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I know that I don't have much knowledge about the evilness of microsoft. But I hate it considering the NSA thing. Then why are you OSM guys, saying us to use the bing images? Please answer me with a nice and elaborate answer or else my spirit of contributing to OSM will drain out. I like OSM's theme, but NOT when it is mentioning the name of bing/m.soft here.

asked 25 Jan '14, 07:56

SudduZ's gravatar image

accept rate: 0%

edited 25 Jan '14, 19:08

aseerel4c26's gravatar image

aseerel4c26 ♦

In the first few years of the project, all details were entered purely from survey (using handheld GPS devices), without any background imagery. Many contributors still use this method. I would strongly recommend it as a way of making a better map, over and above any concerns you may have about tracing one reseller's satellite imagery.

Personally I view Microsoft as largely a busted flush in the "evilness" stakes, and am delighted that they have made this contribution which helps OSM become a credible alternative to... shall we say... certain other large organisations whose current influence on the world may be rather more baleful.

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answered 26 Jan '14, 14:38

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Richard ♦
accept rate: 18%

edited 26 Jan '14, 14:39


Bing is just one of various potential datasources in addition to GPS traces, photos and similar imagery as well as local knowledge. We don't rely on them in any way, Bing has just granted us the right to trace from their aerial imagery. There is other aerial imagery available from which we are allowed to trace, but Bing has the largest coverage and often a pretty good resolution. And there are no drawbacks for us, OSM will remain a free geographic database.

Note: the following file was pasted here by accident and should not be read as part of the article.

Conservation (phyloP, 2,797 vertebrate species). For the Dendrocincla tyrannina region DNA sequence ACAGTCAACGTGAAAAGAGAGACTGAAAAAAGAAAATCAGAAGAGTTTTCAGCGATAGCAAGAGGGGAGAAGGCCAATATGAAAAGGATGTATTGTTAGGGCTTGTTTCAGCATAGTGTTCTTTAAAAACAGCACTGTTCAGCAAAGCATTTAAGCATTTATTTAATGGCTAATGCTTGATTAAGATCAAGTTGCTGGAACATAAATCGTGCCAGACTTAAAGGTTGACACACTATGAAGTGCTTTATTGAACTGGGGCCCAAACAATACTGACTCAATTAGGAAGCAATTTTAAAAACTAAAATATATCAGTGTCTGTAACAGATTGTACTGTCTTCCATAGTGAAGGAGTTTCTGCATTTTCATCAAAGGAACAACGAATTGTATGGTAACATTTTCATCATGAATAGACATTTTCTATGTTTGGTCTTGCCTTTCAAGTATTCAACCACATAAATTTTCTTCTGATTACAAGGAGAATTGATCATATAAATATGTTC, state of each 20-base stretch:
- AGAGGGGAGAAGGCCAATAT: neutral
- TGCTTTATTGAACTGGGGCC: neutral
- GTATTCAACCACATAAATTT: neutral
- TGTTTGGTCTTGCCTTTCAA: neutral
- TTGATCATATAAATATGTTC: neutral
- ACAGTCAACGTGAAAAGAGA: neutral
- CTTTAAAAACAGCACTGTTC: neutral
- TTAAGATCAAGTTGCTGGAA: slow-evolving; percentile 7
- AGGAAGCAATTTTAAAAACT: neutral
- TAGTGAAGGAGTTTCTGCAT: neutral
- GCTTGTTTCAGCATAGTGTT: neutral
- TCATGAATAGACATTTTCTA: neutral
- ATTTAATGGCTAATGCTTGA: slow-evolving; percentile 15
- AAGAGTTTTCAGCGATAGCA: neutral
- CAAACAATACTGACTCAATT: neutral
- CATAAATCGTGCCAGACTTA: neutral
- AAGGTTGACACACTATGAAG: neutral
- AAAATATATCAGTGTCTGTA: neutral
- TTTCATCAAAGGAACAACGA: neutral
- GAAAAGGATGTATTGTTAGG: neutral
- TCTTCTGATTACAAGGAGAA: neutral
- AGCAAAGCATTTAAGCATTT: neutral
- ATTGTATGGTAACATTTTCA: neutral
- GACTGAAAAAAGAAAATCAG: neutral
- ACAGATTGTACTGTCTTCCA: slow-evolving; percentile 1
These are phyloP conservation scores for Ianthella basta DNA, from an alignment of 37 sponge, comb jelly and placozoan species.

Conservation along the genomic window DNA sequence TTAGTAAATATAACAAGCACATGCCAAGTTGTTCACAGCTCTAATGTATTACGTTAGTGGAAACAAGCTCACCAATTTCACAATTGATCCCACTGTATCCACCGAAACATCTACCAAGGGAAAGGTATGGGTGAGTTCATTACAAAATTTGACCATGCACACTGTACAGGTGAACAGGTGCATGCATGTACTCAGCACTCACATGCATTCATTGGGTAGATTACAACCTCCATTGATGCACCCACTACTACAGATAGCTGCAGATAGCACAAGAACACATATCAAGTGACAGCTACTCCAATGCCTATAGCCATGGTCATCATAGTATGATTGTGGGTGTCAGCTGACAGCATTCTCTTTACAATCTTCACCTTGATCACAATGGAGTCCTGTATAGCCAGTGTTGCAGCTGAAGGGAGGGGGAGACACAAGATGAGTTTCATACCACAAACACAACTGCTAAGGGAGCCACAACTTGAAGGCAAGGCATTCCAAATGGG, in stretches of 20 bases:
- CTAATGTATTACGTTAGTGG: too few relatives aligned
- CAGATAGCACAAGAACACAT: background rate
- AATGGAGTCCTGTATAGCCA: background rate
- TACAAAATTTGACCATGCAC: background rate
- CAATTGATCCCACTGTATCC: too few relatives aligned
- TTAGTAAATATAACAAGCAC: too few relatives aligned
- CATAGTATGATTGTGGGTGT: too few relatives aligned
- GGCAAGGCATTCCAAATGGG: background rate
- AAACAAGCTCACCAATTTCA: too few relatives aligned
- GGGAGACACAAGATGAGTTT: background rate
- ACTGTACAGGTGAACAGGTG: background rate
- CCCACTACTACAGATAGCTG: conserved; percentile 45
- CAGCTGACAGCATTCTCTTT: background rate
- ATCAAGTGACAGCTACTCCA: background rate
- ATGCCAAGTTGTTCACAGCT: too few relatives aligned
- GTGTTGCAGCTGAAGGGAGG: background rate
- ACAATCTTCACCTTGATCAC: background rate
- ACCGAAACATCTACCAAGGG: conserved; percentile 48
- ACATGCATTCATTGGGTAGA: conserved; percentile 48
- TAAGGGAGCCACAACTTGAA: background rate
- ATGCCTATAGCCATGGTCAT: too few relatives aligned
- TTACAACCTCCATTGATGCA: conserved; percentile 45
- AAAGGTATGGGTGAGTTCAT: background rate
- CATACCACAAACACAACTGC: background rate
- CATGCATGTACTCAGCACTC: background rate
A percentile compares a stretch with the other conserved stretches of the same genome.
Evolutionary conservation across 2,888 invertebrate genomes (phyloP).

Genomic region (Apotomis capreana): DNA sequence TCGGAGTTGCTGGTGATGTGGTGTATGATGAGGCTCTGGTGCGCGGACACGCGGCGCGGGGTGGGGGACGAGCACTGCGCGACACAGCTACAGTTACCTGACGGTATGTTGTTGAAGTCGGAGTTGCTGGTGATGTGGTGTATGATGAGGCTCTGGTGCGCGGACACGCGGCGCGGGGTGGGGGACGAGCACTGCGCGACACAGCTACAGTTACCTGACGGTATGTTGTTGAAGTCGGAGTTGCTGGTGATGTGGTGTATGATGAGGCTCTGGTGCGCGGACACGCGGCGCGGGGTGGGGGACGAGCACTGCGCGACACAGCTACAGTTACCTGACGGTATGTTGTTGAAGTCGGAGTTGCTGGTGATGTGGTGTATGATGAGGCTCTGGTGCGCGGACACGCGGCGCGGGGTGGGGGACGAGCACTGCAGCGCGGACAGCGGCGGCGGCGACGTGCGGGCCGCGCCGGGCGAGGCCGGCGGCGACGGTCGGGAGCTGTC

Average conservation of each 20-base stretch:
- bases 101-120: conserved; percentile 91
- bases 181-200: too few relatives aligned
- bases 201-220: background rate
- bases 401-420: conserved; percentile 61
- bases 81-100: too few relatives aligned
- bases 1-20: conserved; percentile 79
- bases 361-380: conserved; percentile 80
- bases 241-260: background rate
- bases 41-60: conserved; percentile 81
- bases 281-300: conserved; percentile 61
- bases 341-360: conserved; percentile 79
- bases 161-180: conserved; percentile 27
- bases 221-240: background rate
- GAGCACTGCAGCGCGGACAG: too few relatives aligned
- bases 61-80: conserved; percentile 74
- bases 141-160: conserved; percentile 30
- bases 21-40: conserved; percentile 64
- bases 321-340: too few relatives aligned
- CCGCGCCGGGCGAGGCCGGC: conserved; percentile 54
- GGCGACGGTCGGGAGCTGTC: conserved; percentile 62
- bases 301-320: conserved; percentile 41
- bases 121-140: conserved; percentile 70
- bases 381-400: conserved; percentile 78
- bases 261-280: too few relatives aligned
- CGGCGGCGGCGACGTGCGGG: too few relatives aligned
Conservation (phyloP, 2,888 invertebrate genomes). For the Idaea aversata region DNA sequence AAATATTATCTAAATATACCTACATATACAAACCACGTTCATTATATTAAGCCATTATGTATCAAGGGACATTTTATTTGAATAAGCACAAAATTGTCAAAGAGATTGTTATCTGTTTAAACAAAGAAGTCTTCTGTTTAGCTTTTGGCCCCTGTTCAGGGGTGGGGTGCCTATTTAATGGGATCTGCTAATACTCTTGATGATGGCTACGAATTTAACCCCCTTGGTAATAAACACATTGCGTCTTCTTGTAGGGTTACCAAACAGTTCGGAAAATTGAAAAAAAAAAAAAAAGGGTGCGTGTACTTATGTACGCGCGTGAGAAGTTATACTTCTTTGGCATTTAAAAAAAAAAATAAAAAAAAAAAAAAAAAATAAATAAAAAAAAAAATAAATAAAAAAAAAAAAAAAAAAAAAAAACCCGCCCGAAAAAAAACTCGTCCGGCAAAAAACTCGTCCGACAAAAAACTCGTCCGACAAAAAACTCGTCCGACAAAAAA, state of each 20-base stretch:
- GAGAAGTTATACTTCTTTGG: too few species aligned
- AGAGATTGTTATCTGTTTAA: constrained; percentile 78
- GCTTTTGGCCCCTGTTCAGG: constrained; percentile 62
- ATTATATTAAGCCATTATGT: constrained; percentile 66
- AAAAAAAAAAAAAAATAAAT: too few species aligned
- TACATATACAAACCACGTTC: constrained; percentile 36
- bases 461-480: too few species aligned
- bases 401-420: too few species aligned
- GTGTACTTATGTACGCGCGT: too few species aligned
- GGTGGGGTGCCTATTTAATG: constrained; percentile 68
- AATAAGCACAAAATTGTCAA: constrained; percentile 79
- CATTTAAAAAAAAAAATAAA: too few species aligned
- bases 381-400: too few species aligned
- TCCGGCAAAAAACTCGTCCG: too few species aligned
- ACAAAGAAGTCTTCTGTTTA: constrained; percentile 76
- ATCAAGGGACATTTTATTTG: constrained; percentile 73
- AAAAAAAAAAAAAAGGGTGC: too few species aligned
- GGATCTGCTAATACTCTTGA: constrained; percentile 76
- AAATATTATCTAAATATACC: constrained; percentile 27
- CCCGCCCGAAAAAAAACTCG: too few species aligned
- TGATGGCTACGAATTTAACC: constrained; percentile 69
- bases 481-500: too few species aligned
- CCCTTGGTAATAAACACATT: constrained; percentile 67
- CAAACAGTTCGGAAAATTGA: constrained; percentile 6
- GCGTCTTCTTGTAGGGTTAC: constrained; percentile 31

Looking at the current global surveillance disclosures there is nothing you should be worried about. If you download Bing aerial imagery then the only information Microsoft, the NSA or any other intelligence agency are able to extract is:

  • Your current IP address
  • Which imagery you are downloading (and when)

Of course this allows them to guess your current location and recent visited places. But the same information can be extracted when looking at your recent edits. So as far as I can see there is no disclosure of additional information about you. And as already explained, you don't have to use Bing if you don't want to.

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answered 25 Jan '14, 08:48

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scai ♦
accept rate: 23%

edited 25 Jan '14, 08:50

The request headers also contain the user-agent string. The information in the request headers would probably be unique among 2,000 to 5,000 requests. The more information about your browser that is sent with the request, the more unique your browser fingerprint is:

(25 Jan '14, 21:04) Brylie Oxley

@Brylie Oxley: it should be noted that panopticlick also shows information obtained by JavaScript (everything except "agent" and "accept") which is relevant for the tile image access.

(25 Jan '14, 21:24) aseerel4c26 ♦

Well, okay, over there is my previous comment on this topic. Hope it helps.

(25 Jan '14, 21:24) aseerel4c26 ♦

But, do we have to credit them? I mean, do they offer those images under creativecommons license which needs an attribution to them?

(26 Jan '14, 03:31) SudduZ

There is no requirement to credit bing if you are simply using OSM data and nobody has claimed so. You should however note the source at least in the changeset source tag if you are tracing from bing, just as you should do for any other source.

Naturally use of Bing imagery in general is governed by their terms of service, and if you are displaying bing imagery you need to abide by those, which will require displaying the required attribution, logo etc.

(26 Jan '14, 08:37) SimonPoole ♦

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question asked: 25 Jan '14, 07:56

question was seen: 3,534 times

last updated: 26 Jan '14, 14:39

NOTICE: is no longer in use from 1st March 2024. Please use the OpenStreetMap Community Forum